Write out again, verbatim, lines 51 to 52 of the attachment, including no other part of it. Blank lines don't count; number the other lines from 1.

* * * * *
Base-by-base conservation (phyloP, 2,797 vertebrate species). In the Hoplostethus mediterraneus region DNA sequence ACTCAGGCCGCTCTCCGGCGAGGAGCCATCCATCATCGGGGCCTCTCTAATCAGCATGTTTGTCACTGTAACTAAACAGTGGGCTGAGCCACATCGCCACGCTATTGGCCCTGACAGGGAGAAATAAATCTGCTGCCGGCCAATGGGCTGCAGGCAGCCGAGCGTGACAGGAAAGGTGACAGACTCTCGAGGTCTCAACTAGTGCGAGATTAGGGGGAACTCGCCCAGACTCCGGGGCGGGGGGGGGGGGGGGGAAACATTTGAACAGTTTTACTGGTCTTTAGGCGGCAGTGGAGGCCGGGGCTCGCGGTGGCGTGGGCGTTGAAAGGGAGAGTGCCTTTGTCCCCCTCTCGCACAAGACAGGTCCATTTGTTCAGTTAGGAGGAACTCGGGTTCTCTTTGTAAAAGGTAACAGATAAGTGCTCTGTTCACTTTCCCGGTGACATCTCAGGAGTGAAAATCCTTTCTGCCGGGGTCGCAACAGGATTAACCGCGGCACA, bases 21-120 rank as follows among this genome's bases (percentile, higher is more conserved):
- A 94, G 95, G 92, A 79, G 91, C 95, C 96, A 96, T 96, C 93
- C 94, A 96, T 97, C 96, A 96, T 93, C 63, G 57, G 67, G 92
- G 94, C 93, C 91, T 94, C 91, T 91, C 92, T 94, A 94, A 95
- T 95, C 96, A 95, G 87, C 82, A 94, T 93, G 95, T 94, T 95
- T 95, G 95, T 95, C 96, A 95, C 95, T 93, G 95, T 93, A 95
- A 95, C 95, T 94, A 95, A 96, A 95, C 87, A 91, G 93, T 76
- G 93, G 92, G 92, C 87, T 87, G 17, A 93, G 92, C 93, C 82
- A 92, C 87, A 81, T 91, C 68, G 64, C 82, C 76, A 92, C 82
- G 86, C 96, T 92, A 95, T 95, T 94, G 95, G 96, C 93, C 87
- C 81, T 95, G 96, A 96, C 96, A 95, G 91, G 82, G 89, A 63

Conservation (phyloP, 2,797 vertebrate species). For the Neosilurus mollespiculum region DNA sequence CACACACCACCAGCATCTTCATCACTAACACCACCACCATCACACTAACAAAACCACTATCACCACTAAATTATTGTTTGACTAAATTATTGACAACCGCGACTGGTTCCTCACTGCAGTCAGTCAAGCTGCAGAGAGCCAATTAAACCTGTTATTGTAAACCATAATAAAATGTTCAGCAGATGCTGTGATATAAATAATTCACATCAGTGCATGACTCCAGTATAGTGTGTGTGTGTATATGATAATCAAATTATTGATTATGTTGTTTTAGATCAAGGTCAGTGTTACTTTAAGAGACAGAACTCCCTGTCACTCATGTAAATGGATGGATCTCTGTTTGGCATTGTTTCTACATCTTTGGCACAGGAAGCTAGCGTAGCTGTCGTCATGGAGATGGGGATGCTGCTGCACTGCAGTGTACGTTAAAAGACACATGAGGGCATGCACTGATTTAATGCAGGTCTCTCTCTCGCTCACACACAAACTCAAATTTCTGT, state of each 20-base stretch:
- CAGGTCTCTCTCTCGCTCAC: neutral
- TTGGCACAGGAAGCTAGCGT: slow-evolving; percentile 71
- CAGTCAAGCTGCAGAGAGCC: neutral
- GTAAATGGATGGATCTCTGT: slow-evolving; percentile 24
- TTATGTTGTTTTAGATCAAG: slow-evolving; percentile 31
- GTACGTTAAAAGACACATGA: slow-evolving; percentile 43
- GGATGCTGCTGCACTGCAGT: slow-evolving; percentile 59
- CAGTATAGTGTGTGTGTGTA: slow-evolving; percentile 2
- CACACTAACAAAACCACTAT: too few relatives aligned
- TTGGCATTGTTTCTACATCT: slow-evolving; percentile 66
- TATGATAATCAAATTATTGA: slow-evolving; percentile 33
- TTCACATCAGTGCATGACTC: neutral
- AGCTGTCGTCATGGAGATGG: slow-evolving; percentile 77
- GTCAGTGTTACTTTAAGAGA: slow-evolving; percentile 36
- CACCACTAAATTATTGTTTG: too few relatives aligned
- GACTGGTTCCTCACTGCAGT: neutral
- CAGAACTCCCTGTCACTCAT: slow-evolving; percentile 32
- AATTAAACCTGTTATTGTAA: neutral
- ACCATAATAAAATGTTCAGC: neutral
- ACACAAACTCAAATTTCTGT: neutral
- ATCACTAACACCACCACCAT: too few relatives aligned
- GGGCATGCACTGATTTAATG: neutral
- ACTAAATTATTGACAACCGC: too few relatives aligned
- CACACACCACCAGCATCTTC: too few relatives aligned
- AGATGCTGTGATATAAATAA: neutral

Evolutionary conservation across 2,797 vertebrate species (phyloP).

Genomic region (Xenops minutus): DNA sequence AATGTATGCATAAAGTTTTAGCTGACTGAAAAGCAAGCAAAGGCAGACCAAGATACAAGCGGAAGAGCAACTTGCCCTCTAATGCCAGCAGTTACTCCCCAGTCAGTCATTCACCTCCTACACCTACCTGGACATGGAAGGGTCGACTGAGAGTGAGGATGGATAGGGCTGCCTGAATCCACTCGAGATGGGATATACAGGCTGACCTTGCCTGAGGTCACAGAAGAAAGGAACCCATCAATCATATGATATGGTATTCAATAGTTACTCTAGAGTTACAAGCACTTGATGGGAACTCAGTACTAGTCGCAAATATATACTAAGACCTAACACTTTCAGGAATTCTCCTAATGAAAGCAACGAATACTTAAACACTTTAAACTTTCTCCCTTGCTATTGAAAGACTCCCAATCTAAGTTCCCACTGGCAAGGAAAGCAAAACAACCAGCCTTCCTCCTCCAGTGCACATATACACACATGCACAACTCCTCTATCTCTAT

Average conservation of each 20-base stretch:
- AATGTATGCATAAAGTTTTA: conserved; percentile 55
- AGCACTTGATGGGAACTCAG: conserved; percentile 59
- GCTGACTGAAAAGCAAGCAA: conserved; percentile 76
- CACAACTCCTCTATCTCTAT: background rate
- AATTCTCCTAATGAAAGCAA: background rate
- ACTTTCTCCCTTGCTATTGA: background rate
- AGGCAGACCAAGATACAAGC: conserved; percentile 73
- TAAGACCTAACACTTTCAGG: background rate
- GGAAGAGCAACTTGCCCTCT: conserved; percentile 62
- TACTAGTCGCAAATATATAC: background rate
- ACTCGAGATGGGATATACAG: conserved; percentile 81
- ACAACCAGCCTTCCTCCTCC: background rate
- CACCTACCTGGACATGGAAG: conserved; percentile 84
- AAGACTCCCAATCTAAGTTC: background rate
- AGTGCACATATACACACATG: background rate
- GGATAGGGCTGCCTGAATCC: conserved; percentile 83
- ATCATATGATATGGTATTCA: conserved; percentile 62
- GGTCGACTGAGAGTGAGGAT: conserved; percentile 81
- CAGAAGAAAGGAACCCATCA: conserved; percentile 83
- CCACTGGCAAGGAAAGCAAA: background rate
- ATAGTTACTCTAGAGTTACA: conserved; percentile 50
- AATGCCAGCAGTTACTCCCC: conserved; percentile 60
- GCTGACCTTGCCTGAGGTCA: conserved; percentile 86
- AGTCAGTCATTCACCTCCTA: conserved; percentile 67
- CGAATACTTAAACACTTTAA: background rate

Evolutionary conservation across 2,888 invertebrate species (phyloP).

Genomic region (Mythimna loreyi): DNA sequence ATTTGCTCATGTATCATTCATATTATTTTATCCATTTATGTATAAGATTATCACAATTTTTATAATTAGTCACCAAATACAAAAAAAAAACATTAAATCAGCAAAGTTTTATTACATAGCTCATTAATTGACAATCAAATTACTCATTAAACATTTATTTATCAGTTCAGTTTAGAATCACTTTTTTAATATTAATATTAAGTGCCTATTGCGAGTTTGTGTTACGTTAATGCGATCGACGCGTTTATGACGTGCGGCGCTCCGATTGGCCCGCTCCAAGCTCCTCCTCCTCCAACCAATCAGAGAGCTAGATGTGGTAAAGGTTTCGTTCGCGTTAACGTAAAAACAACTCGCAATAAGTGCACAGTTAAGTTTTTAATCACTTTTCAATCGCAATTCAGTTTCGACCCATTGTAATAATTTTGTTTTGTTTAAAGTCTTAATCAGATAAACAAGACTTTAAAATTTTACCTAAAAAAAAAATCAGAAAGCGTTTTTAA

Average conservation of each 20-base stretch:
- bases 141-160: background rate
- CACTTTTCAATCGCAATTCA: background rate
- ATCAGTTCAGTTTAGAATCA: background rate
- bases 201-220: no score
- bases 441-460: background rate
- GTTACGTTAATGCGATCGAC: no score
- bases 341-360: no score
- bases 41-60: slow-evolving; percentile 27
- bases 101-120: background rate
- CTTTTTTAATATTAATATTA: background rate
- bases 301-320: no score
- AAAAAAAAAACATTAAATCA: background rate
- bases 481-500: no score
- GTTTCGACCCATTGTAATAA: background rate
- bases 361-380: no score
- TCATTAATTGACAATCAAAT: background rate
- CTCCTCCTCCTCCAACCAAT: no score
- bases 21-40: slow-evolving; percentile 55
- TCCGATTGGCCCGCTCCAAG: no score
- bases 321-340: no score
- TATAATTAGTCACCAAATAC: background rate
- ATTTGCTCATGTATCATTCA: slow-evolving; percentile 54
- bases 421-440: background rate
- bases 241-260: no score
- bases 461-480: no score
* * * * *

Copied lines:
- ACTCGAGATGGGATATACAG: conserved; percentile 81
- ACAACCAGCCTTCCTCCTCC: background rate